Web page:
Indiana has been baking in a heat wave for what seems like the better part of a month. Although I have neglected this blog during that time, I have taken a few sweaty bike rides.

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Dickcissel

The common theme has been Dickcissels. Dickcissels everywhere. Dickcissels at the airport. Dickcissels perched in random trees by the side of the road like the one above. Dickcissels at Eagle Marsh. This has been the summer of the Dickcissel. I have seen more Dickcissels in June of 2018 than I have in the rest of my life combined.

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The State Bird

If you really, really want to see a Dickcissel, though, just go to any farm field with utility wires strung alongside it.

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Grasshopper Sparrow

On one particularly Dickcissely stretch of road south of town, I found some of their friends. Chief among them were numerous Grasshopper Sparrows, which are always a good sparrow to have around. They were also hanging out with Savannah Sparrows, which were the first ones I saw since my trip to Ouabache State Park, meaning I officially got them back on the green list for the year (which is up to 128, thanks for asking).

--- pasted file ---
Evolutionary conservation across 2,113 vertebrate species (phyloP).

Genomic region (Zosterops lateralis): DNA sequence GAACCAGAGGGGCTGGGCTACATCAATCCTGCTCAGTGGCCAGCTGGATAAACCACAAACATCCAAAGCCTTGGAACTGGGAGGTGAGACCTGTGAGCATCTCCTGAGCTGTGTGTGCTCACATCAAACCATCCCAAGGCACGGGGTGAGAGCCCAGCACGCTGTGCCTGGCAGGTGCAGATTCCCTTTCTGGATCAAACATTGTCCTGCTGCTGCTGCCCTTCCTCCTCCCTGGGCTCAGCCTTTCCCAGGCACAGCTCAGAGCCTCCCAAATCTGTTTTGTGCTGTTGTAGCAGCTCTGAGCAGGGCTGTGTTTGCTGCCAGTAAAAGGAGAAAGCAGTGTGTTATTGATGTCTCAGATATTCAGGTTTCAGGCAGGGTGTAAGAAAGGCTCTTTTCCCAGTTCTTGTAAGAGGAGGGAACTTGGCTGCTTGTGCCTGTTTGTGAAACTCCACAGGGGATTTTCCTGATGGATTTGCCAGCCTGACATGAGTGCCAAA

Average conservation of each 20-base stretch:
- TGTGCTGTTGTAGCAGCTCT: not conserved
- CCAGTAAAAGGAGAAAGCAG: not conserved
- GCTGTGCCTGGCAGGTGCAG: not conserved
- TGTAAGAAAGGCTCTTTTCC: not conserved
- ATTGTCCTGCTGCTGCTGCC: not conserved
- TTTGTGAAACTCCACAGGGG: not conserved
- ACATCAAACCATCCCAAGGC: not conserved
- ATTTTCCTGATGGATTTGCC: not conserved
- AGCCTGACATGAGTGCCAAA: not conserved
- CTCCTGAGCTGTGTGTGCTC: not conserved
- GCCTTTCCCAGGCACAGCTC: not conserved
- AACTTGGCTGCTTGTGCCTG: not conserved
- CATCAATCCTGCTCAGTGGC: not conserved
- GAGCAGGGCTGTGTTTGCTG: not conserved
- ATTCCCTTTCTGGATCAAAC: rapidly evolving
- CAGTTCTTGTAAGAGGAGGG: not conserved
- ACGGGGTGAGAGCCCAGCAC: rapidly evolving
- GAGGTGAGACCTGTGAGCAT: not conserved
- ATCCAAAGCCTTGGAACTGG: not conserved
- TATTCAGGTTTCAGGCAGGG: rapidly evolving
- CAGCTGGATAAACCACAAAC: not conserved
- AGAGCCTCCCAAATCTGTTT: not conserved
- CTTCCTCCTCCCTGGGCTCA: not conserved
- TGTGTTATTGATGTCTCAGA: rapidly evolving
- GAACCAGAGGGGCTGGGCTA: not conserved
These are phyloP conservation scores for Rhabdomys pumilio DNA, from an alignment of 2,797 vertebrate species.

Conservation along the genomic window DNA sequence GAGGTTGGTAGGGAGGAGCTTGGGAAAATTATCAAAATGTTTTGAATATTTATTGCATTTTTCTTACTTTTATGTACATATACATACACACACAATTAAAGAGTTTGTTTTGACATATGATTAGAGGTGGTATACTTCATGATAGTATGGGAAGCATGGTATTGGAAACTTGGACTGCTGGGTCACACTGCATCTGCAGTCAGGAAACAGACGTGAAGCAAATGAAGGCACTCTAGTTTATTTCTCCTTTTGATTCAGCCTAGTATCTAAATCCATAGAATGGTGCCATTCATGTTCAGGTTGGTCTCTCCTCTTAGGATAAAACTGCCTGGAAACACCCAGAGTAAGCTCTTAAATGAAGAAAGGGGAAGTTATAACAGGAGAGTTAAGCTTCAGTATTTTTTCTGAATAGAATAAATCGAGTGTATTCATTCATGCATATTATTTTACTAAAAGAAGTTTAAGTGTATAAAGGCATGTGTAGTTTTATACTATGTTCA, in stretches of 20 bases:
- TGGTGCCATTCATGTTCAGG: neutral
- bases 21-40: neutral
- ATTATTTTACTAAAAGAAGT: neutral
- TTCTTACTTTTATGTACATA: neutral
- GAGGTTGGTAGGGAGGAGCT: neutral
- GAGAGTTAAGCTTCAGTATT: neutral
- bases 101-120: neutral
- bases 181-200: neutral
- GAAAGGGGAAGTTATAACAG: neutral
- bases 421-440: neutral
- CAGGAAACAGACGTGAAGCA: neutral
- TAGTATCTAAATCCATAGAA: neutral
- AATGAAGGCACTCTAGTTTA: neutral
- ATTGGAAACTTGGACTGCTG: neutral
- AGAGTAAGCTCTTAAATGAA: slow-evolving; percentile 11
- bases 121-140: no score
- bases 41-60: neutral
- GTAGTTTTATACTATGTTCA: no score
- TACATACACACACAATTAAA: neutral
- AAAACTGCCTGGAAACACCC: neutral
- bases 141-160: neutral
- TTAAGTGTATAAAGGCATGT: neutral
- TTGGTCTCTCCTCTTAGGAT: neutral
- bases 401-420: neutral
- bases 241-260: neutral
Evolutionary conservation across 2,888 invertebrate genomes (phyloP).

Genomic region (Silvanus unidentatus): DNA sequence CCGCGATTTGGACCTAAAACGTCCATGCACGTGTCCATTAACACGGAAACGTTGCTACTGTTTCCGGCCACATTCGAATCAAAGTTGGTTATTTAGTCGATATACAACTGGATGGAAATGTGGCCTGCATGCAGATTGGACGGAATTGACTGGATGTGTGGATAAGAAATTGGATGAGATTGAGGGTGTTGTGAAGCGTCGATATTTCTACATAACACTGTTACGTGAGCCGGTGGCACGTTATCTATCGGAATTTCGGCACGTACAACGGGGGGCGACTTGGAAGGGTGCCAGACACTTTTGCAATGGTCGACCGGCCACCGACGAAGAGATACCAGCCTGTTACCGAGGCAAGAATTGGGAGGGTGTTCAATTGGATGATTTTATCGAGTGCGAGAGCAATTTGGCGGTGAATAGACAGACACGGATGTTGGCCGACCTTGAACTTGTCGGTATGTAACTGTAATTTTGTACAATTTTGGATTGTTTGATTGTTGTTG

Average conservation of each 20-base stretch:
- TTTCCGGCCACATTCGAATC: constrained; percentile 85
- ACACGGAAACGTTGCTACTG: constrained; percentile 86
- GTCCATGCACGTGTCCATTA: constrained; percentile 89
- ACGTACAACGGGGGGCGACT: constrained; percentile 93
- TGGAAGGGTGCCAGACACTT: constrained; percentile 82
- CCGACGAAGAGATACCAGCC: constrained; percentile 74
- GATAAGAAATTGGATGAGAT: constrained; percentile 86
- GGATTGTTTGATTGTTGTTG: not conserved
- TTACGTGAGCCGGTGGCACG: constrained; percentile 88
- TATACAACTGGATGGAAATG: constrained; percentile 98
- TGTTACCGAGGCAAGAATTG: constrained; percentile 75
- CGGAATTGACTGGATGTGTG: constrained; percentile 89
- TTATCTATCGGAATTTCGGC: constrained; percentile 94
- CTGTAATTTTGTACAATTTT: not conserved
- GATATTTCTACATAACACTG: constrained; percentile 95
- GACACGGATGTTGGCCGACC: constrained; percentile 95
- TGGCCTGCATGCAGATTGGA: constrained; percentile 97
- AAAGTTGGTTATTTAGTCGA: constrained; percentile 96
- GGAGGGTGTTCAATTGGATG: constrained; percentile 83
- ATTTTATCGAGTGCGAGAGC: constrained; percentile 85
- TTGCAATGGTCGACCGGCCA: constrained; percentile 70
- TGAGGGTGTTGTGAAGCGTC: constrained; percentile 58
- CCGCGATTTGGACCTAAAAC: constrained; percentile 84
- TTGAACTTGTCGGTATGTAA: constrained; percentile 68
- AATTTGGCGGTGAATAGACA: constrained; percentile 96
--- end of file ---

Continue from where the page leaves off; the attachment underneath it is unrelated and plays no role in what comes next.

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Spotted Sandpiper

Another bird on the same stretch of wires with all of the sparrows and Dickcissels was this guy. I know Spotted Sandpiper is the goofy uncle of the sandpiper family, but this behavior was just taking it too far.

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Red-eyed Vireo

With as hot as it’s been, I have mostly been able to tolerate short bursts of birding from the yard. This Red-eyed Vireo was new for the yard before the weather became unbearable. In the 16 months we have been in our current home, the yard list is now up to 62 species.

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Baby Robin

The yard birding has also benefitted from the bird bubbler, which one day hosted a long-staying juvenile American Robin. It found the water source and then just sat in it. For like half an hour.

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Parents just don’t get it

But like all the things that youth think are cool, once its mom found the fountain, the baby was all of a sudden less interested.

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Pond Siblings

Fortunately for me, my kids are still young enough that they like the same stuff I do. Earlier in June while Jaime was in Toronto, I had several days alone with the kids. The best one among them was the day that we went to Fox Island, which is usually a birding destination for me by myself.

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They loved it. Or at least wading in the quasi-nasty pond. Walter also felt inspired to add a few birds to his own personal life list. The outdoors are pretty great!

Audubonning